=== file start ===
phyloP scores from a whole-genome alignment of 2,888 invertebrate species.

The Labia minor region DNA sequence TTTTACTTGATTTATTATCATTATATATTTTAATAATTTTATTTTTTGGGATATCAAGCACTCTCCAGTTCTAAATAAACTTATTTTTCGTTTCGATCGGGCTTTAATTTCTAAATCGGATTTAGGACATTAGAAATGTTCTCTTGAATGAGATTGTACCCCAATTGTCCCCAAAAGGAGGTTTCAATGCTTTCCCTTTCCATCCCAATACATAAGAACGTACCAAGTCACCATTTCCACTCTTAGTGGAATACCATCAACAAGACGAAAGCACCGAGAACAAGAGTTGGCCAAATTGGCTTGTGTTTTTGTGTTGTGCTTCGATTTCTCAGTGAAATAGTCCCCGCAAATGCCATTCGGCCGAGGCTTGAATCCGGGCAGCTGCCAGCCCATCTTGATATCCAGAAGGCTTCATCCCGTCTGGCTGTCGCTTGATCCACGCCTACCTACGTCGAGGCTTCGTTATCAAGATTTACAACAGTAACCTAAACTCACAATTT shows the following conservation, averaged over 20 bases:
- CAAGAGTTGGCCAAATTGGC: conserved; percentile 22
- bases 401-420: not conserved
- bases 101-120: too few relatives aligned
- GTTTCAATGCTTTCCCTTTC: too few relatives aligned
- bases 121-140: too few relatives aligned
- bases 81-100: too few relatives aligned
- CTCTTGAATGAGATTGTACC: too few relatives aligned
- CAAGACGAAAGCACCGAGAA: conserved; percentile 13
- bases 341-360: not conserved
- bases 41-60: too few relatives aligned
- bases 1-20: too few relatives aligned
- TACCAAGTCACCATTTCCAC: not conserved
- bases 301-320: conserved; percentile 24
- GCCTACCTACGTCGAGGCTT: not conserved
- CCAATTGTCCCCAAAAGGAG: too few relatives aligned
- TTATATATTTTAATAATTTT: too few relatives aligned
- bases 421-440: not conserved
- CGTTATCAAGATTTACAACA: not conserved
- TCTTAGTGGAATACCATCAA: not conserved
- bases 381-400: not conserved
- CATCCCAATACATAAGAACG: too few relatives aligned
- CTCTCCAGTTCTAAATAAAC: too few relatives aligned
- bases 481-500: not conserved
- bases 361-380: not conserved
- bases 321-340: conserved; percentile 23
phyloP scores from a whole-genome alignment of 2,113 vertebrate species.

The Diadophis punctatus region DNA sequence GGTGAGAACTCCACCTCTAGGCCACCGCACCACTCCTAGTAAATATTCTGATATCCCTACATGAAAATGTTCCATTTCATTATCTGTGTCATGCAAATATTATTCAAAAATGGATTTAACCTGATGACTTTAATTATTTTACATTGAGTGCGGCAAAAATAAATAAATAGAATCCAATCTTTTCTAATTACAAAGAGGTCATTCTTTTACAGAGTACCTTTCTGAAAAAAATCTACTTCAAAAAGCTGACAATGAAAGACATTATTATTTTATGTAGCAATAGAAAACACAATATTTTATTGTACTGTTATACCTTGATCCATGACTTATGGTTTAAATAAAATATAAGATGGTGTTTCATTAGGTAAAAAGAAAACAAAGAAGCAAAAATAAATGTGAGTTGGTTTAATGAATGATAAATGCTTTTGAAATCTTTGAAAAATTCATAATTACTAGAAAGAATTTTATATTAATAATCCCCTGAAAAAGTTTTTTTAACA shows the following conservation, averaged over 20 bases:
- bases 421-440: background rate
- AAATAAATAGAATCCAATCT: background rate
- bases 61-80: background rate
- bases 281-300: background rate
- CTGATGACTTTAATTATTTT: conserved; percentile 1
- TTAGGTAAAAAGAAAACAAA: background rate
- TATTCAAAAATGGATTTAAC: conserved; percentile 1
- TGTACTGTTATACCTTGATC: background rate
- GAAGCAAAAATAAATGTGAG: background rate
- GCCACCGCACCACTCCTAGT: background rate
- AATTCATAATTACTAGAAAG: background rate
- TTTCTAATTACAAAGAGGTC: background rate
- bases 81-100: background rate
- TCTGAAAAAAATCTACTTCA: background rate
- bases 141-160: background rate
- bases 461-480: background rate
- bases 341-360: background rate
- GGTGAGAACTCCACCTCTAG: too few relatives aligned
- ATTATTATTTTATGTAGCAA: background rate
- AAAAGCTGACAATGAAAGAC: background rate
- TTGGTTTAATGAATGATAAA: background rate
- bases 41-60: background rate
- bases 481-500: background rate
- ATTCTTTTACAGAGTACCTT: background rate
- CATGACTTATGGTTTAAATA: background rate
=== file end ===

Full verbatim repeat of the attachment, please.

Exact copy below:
phyloP scores from a whole-genome alignment of 2,888 invertebrate species.

The Labia minor region DNA sequence TTTTACTTGATTTATTATCATTATATATTTTAATAATTTTATTTTTTGGGATATCAAGCACTCTCCAGTTCTAAATAAACTTATTTTTCGTTTCGATCGGGCTTTAATTTCTAAATCGGATTTAGGACATTAGAAATGTTCTCTTGAATGAGATTGTACCCCAATTGTCCCCAAAAGGAGGTTTCAATGCTTTCCCTTTCCATCCCAATACATAAGAACGTACCAAGTCACCATTTCCACTCTTAGTGGAATACCATCAACAAGACGAAAGCACCGAGAACAAGAGTTGGCCAAATTGGCTTGTGTTTTTGTGTTGTGCTTCGATTTCTCAGTGAAATAGTCCCCGCAAATGCCATTCGGCCGAGGCTTGAATCCGGGCAGCTGCCAGCCCATCTTGATATCCAGAAGGCTTCATCCCGTCTGGCTGTCGCTTGATCCACGCCTACCTACGTCGAGGCTTCGTTATCAAGATTTACAACAGTAACCTAAACTCACAATTT shows the following conservation, averaged over 20 bases:
- CAAGAGTTGGCCAAATTGGC: conserved; percentile 22
- bases 401-420: not conserved
- bases 101-120: too few relatives aligned
- GTTTCAATGCTTTCCCTTTC: too few relatives aligned
- bases 121-140: too few relatives aligned
- bases 81-100: too few relatives aligned
- CTCTTGAATGAGATTGTACC: too few relatives aligned
- CAAGACGAAAGCACCGAGAA: conserved; percentile 13
- bases 341-360: not conserved
- bases 41-60: too few relatives aligned
- bases 1-20: too few relatives aligned
- TACCAAGTCACCATTTCCAC: not conserved
- bases 301-320: conserved; percentile 24
- GCCTACCTACGTCGAGGCTT: not conserved
- CCAATTGTCCCCAAAAGGAG: too few relatives aligned
- TTATATATTTTAATAATTTT: too few relatives aligned
- bases 421-440: not conserved
- CGTTATCAAGATTTACAACA: not conserved
- TCTTAGTGGAATACCATCAA: not conserved
- bases 381-400: not conserved
- CATCCCAATACATAAGAACG: too few relatives aligned
- CTCTCCAGTTCTAAATAAAC: too few relatives aligned
- bases 481-500: not conserved
- bases 361-380: not conserved
- bases 321-340: conserved; percentile 23
phyloP scores from a whole-genome alignment of 2,113 vertebrate species.

The Diadophis punctatus region DNA sequence GGTGAGAACTCCACCTCTAGGCCACCGCACCACTCCTAGTAAATATTCTGATATCCCTACATGAAAATGTTCCATTTCATTATCTGTGTCATGCAAATATTATTCAAAAATGGATTTAACCTGATGACTTTAATTATTTTACATTGAGTGCGGCAAAAATAAATAAATAGAATCCAATCTTTTCTAATTACAAAGAGGTCATTCTTTTACAGAGTACCTTTCTGAAAAAAATCTACTTCAAAAAGCTGACAATGAAAGACATTATTATTTTATGTAGCAATAGAAAACACAATATTTTATTGTACTGTTATACCTTGATCCATGACTTATGGTTTAAATAAAATATAAGATGGTGTTTCATTAGGTAAAAAGAAAACAAAGAAGCAAAAATAAATGTGAGTTGGTTTAATGAATGATAAATGCTTTTGAAATCTTTGAAAAATTCATAATTACTAGAAAGAATTTTATATTAATAATCCCCTGAAAAAGTTTTTTTAACA shows the following conservation, averaged over 20 bases:
- bases 421-440: background rate
- AAATAAATAGAATCCAATCT: background rate
- bases 61-80: background rate
- bases 281-300: background rate
- CTGATGACTTTAATTATTTT: conserved; percentile 1
- TTAGGTAAAAAGAAAACAAA: background rate
- TATTCAAAAATGGATTTAAC: conserved; percentile 1
- TGTACTGTTATACCTTGATC: background rate
- GAAGCAAAAATAAATGTGAG: background rate
- GCCACCGCACCACTCCTAGT: background rate
- AATTCATAATTACTAGAAAG: background rate
- TTTCTAATTACAAAGAGGTC: background rate
- bases 81-100: background rate
- TCTGAAAAAAATCTACTTCA: background rate
- bases 141-160: background rate
- bases 461-480: background rate
- bases 341-360: background rate
- GGTGAGAACTCCACCTCTAG: too few relatives aligned
- ATTATTATTTTATGTAGCAA: background rate
- AAAAGCTGACAATGAAAGAC: background rate
- TTGGTTTAATGAATGATAAA: background rate
- bases 41-60: background rate
- bases 481-500: background rate
- ATTCTTTTACAGAGTACCTT: background rate
- CATGACTTATGGTTTAAATA: background rate